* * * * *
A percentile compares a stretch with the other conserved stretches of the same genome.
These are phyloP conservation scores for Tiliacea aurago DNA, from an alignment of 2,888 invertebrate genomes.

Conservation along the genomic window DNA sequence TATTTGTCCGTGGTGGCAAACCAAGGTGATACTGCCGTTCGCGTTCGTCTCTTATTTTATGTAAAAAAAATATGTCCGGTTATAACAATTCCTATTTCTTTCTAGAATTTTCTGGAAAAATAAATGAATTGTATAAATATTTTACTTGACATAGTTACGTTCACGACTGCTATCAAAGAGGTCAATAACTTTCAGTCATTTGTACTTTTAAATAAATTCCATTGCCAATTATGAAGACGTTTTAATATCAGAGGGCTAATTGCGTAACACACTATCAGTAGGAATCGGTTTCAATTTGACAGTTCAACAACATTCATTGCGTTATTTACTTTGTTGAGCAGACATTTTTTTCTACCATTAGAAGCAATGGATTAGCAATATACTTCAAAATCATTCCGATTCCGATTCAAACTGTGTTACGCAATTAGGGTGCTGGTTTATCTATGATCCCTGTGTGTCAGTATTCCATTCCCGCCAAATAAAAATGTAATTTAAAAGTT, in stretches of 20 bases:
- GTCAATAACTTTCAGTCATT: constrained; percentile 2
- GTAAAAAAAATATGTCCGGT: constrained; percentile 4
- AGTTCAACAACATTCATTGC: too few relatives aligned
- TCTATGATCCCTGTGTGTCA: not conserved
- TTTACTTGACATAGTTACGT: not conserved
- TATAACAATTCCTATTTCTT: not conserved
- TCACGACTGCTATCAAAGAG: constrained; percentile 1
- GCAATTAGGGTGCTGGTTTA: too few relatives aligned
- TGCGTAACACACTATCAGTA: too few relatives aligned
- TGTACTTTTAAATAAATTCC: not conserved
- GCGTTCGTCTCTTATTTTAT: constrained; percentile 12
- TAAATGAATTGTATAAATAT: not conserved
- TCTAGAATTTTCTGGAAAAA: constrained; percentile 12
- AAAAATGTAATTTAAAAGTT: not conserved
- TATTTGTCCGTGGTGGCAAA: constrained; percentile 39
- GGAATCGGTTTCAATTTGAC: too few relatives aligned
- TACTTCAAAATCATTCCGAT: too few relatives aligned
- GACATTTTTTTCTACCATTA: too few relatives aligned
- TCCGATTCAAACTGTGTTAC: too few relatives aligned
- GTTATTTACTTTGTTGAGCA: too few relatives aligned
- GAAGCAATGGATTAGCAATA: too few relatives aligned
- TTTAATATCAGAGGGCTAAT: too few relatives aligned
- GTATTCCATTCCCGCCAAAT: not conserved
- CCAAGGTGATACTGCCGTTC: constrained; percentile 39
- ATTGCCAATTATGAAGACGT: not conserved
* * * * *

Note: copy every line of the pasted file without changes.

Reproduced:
A percentile compares a stretch with the other conserved stretches of the same genome.
These are phyloP conservation scores for Tiliacea aurago DNA, from an alignment of 2,888 invertebrate genomes.

Conservation along the genomic window DNA sequence TATTTGTCCGTGGTGGCAAACCAAGGTGATACTGCCGTTCGCGTTCGTCTCTTATTTTATGTAAAAAAAATATGTCCGGTTATAACAATTCCTATTTCTTTCTAGAATTTTCTGGAAAAATAAATGAATTGTATAAATATTTTACTTGACATAGTTACGTTCACGACTGCTATCAAAGAGGTCAATAACTTTCAGTCATTTGTACTTTTAAATAAATTCCATTGCCAATTATGAAGACGTTTTAATATCAGAGGGCTAATTGCGTAACACACTATCAGTAGGAATCGGTTTCAATTTGACAGTTCAACAACATTCATTGCGTTATTTACTTTGTTGAGCAGACATTTTTTTCTACCATTAGAAGCAATGGATTAGCAATATACTTCAAAATCATTCCGATTCCGATTCAAACTGTGTTACGCAATTAGGGTGCTGGTTTATCTATGATCCCTGTGTGTCAGTATTCCATTCCCGCCAAATAAAAATGTAATTTAAAAGTT, in stretches of 20 bases:
- GTCAATAACTTTCAGTCATT: constrained; percentile 2
- GTAAAAAAAATATGTCCGGT: constrained; percentile 4
- AGTTCAACAACATTCATTGC: too few relatives aligned
- TCTATGATCCCTGTGTGTCA: not conserved
- TTTACTTGACATAGTTACGT: not conserved
- TATAACAATTCCTATTTCTT: not conserved
- TCACGACTGCTATCAAAGAG: constrained; percentile 1
- GCAATTAGGGTGCTGGTTTA: too few relatives aligned
- TGCGTAACACACTATCAGTA: too few relatives aligned
- TGTACTTTTAAATAAATTCC: not conserved
- GCGTTCGTCTCTTATTTTAT: constrained; percentile 12
- TAAATGAATTGTATAAATAT: not conserved
- TCTAGAATTTTCTGGAAAAA: constrained; percentile 12
- AAAAATGTAATTTAAAAGTT: not conserved
- TATTTGTCCGTGGTGGCAAA: constrained; percentile 39
- GGAATCGGTTTCAATTTGAC: too few relatives aligned
- TACTTCAAAATCATTCCGAT: too few relatives aligned
- GACATTTTTTTCTACCATTA: too few relatives aligned
- TCCGATTCAAACTGTGTTAC: too few relatives aligned
- GTTATTTACTTTGTTGAGCA: too few relatives aligned
- GAAGCAATGGATTAGCAATA: too few relatives aligned
- TTTAATATCAGAGGGCTAAT: too few relatives aligned
- GTATTCCATTCCCGCCAAAT: not conserved
- CCAAGGTGATACTGCCGTTC: constrained; percentile 39
- ATTGCCAATTATGAAGACGT: not conserved